Deion Sanders has shaken up the culture at the University of Colorado just a few months into running the show in Boulder.
Sanders was brought in to bring winning back to a program that has won double-digit games just once since 2002.
But he’s done so by completely rebuilding the roster, with 57 players entering the transfer portal since Sanders became the head coach, according to a school spokesman.
On Thursday, Colorado athletic director Rick George threw his support behind Sanders as he attempts to build a winner in Boulder.
“I have confidence in him and his staff, and they know what they’re doing,” George told ESPN following the Pac-12’s spring meetings. “He’s been very honest and forthright. He’s been very open about it publicly and privately. He’s trying to build a winner at Colorado, and this is his way to do it.”
Sanders made it clear from the moment he stepped on campus that changes were coming to the program.
In his first meeting with returning players, Sanders told them to “go ahead and jump in that [transfer] portal” as he was bringing players with him from Jackson State.
While some players left the program voluntarily, the NCAA stipulates that first-year head coaches may cut players from the roster, though the university must honor the players’ scholarships.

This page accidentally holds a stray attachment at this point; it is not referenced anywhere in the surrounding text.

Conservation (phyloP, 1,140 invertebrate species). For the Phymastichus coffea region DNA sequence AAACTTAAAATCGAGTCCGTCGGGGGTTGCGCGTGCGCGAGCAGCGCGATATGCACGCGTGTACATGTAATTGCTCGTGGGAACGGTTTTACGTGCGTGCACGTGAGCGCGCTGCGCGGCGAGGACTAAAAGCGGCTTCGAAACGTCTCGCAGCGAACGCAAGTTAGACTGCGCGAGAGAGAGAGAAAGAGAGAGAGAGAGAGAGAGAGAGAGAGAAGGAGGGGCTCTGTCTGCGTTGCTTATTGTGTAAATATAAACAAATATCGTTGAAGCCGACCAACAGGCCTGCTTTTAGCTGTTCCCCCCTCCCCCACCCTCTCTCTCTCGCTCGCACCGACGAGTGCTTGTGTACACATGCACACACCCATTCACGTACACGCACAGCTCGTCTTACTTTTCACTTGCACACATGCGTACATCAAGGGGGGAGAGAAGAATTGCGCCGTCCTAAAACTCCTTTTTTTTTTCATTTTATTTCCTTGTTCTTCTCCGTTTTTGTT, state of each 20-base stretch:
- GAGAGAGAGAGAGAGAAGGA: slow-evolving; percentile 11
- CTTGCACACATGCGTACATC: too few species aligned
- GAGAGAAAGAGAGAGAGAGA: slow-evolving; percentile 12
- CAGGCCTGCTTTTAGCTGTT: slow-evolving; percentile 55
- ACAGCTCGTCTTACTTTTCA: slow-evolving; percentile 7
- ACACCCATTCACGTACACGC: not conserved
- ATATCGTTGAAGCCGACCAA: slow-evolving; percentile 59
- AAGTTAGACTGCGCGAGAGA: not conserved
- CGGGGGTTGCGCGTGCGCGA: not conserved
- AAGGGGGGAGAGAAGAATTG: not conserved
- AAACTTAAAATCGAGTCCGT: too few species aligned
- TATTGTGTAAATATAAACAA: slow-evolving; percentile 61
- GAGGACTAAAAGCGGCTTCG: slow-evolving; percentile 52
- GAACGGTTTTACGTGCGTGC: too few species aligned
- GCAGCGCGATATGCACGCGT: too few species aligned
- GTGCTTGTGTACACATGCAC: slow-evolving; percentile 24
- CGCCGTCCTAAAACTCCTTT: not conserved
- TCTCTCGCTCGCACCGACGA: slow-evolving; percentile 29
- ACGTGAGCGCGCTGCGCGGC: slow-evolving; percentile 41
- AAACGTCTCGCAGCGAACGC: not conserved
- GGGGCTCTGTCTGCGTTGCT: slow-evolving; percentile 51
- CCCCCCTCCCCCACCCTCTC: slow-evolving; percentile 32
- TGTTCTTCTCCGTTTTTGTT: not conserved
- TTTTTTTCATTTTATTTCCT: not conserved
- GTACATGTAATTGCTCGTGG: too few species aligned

“When [Sanders] first came in, he said, ‘There’s a lot of people here who may not be here,’ because he evaluated and looked at the talent on our team,” George told ESPN. “He’s just publicly stated it, where a lot of people don’t. We’re not the first to do this. The NCAA rule says you can have those discussions. If a student-athlete wants to stay, they can stay. The university has to pay for them, they don’t count on your scholarship limits, and they’re not on the team.”
Sanders made headlines last week when offensive lineman Travis Gray revealed the way he was cut from the team.
Gray received a text message from offensive line coach Bill O’Boyle the day after Colorado’s Spring Game, asking him to come to the team facility to meet with Sanders.
“He’s walking with me and said, ‘Hey buddy, you’re going to get cut today. I’m sorry to tell you this. I didn’t want you to hear it from Coach Prime. I wanted you to hear it from my mouth. I didn’t want to cut you, but we had to cut five offensive linemen, and you were the last one,’” Gray told The Athletic on Tuesday evening.
Gray walked into Sanders’ office and received news that he would no longer be a part of Colorado’s football team.
“I was like, ‘Oh, God.’ I saw the mean mug in his face,” Gray said. “He told me, ‘You’re 6-foot-8, 320 pounds. I know in my heart of hearts a school is going to pick you up in the portal when you enter. Make your weaknesses your strengths, and keep progressing. I hope you have a great future, it just won’t be here at the University of Colorado.'”
Colorado is coming off a 1-11 season, its worst record since 2012.
And while some are questioning the way Sanders is going about rebuilding the roster, George fully supports Coach Prime.
“Coach is doing what he thinks is best for this program,” George said. “I support that. The rule is in place for a reason. It gives us the ability to do those kinds of things. Any student-athlete who doesn’t want to leave, we’ll honor their scholarship. We’ll pay for it, and we’ve done that.”